A French-British team led by the Laboratoire d’océanographie de Villefranche-sur-Mer (CNRS/Sorbonne University) has just discovered that a little-known process regulates how the oceans can sequester carbon dioxide (CO2). At the ocean surface, photosynthesis by phytoplankton transforms atmospheric CO2 into organic particles, some of which then fall to the bottom. This essential mechanism allows part of the ocean’s carbon to be sequestered. Between 100 and 1000 metres below the surface, however, about 70% of this particle flux is lost. Although previous studies have revealed that small animals can take up 50% of this flux, no measurements had been made to explain what happens to the other half.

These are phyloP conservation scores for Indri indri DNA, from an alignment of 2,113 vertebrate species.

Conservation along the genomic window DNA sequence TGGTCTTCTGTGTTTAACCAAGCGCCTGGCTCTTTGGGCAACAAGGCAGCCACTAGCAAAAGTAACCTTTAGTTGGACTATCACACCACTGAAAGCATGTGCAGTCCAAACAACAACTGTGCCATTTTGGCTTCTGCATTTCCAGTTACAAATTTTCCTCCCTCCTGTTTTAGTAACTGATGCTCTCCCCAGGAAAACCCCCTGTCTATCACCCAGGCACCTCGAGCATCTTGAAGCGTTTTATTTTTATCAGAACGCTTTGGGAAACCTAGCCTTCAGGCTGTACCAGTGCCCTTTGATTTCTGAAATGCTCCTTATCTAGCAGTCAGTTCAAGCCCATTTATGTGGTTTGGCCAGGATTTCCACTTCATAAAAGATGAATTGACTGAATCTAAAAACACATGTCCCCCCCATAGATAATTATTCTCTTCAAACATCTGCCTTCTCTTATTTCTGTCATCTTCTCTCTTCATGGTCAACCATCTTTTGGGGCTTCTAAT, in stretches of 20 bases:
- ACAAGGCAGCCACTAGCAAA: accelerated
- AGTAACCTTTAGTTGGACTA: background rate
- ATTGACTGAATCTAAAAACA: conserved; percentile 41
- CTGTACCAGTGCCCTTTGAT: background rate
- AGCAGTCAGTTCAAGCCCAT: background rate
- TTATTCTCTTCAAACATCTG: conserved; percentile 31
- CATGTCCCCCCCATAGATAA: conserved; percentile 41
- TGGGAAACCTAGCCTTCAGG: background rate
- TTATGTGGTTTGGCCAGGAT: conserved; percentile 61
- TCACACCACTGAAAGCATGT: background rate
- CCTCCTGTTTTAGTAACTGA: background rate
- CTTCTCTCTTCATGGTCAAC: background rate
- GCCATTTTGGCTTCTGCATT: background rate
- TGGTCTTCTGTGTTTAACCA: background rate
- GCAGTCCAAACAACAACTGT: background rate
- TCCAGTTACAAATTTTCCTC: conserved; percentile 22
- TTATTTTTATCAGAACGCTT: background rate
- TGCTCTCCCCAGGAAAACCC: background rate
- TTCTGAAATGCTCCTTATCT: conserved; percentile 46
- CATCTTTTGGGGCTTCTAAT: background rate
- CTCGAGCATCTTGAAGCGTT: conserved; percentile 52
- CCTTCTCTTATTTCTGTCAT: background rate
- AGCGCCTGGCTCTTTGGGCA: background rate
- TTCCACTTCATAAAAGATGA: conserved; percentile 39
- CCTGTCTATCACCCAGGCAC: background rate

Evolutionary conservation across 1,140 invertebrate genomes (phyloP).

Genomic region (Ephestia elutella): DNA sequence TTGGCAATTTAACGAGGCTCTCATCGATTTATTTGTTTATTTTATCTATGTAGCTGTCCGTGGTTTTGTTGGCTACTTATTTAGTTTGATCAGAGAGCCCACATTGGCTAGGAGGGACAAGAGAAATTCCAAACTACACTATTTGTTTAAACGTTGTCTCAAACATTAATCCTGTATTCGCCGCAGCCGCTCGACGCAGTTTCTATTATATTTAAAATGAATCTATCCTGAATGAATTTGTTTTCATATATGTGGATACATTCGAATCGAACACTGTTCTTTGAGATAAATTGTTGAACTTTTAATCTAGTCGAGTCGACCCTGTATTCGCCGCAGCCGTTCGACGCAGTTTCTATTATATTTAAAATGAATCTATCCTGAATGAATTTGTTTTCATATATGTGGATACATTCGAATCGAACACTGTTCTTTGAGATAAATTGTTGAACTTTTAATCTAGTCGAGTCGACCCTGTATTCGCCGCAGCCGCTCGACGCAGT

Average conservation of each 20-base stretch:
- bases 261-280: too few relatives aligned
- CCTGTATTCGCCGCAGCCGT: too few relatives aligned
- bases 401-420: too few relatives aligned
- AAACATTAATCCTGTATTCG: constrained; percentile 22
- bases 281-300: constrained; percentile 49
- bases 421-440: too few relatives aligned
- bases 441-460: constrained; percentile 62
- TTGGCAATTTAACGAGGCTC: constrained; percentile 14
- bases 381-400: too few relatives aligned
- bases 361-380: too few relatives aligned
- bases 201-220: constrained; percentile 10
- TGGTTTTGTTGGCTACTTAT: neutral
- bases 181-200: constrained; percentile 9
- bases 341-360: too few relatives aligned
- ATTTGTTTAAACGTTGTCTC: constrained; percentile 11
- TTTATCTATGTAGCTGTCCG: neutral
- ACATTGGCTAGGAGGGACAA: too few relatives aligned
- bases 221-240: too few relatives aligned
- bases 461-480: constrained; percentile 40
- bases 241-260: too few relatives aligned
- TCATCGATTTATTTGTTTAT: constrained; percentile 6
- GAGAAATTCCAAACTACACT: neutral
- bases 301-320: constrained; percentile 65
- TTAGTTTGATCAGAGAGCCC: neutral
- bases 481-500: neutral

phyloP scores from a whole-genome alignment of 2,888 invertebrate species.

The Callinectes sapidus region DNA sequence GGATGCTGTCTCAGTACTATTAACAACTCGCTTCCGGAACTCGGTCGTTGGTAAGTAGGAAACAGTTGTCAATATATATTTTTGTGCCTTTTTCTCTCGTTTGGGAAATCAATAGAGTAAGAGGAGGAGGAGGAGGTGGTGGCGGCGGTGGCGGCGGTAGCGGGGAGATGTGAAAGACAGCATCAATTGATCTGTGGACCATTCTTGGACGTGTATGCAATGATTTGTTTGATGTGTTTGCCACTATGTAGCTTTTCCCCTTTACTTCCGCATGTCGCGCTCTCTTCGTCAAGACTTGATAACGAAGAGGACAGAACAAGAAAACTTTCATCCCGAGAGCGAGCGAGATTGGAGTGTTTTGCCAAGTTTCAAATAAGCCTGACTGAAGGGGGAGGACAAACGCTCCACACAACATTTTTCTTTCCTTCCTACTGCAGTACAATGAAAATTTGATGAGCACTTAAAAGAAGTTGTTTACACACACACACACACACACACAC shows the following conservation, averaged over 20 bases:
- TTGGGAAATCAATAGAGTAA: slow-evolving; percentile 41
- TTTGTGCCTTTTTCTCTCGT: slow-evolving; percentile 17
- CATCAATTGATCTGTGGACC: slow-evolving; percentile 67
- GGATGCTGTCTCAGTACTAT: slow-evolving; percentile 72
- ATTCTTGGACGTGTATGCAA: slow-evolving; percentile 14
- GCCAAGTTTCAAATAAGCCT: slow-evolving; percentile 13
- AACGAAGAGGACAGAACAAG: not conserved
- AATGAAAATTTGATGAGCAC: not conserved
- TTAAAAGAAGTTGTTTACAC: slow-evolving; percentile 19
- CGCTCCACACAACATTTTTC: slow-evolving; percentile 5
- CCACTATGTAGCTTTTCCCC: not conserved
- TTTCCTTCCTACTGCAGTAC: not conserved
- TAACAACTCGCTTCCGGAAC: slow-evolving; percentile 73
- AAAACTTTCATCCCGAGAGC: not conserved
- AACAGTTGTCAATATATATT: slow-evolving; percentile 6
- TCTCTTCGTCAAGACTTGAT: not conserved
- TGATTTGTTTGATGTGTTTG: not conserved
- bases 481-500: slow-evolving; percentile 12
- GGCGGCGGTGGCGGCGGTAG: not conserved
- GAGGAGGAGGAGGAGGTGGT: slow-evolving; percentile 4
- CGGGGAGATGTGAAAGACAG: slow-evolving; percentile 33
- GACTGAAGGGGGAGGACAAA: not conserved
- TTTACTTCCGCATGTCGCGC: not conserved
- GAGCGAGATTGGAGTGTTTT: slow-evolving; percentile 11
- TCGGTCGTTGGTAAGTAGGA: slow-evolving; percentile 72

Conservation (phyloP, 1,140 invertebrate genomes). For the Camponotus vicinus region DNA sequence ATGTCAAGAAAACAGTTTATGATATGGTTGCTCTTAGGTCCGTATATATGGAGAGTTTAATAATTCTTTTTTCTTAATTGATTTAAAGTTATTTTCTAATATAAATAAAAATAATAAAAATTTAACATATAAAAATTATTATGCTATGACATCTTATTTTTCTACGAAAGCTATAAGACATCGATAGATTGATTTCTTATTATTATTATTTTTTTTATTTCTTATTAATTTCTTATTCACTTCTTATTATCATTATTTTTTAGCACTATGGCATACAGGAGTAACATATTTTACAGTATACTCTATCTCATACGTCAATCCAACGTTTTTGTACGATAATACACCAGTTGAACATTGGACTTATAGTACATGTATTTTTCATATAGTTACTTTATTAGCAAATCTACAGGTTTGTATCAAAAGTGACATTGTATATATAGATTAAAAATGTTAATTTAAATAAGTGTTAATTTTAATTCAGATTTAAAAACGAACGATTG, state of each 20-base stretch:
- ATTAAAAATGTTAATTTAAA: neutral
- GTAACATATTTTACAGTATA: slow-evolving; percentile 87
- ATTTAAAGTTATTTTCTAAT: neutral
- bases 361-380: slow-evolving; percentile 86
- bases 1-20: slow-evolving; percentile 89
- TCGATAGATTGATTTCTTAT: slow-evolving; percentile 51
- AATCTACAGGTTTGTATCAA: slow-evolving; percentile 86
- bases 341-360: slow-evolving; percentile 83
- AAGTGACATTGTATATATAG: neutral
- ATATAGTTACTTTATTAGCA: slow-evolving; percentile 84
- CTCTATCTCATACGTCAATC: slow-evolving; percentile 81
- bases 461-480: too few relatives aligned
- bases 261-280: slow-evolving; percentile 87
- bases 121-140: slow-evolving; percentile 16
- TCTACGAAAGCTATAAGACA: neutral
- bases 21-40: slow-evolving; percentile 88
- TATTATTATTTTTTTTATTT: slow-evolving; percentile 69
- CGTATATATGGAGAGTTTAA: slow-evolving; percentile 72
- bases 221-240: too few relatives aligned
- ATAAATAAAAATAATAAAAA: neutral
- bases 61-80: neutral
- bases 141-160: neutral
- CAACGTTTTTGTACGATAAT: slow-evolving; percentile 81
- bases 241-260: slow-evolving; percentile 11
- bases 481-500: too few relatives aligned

Using a fleet of robots deployed in different oceans, the scientists have now revealed that about 35% of this flux is broken down into finer particles.
Meanwhile, an international team of researchers involving a chemist from CNRS are the first to have shown that DNA quadruplexes (quadruple helix structures that are more complex than the double helix) are markers of neuronal aging and negatively affect autophagy – a primordial process for neurons because of its protective effect against neurodegenerative diseases. The findings highlight the precautions that must be taken when using quadruplex ligands as anticancer agents, because these compounds could trigger neuronal disorders symptomatic of age-related diseases, say the researchers.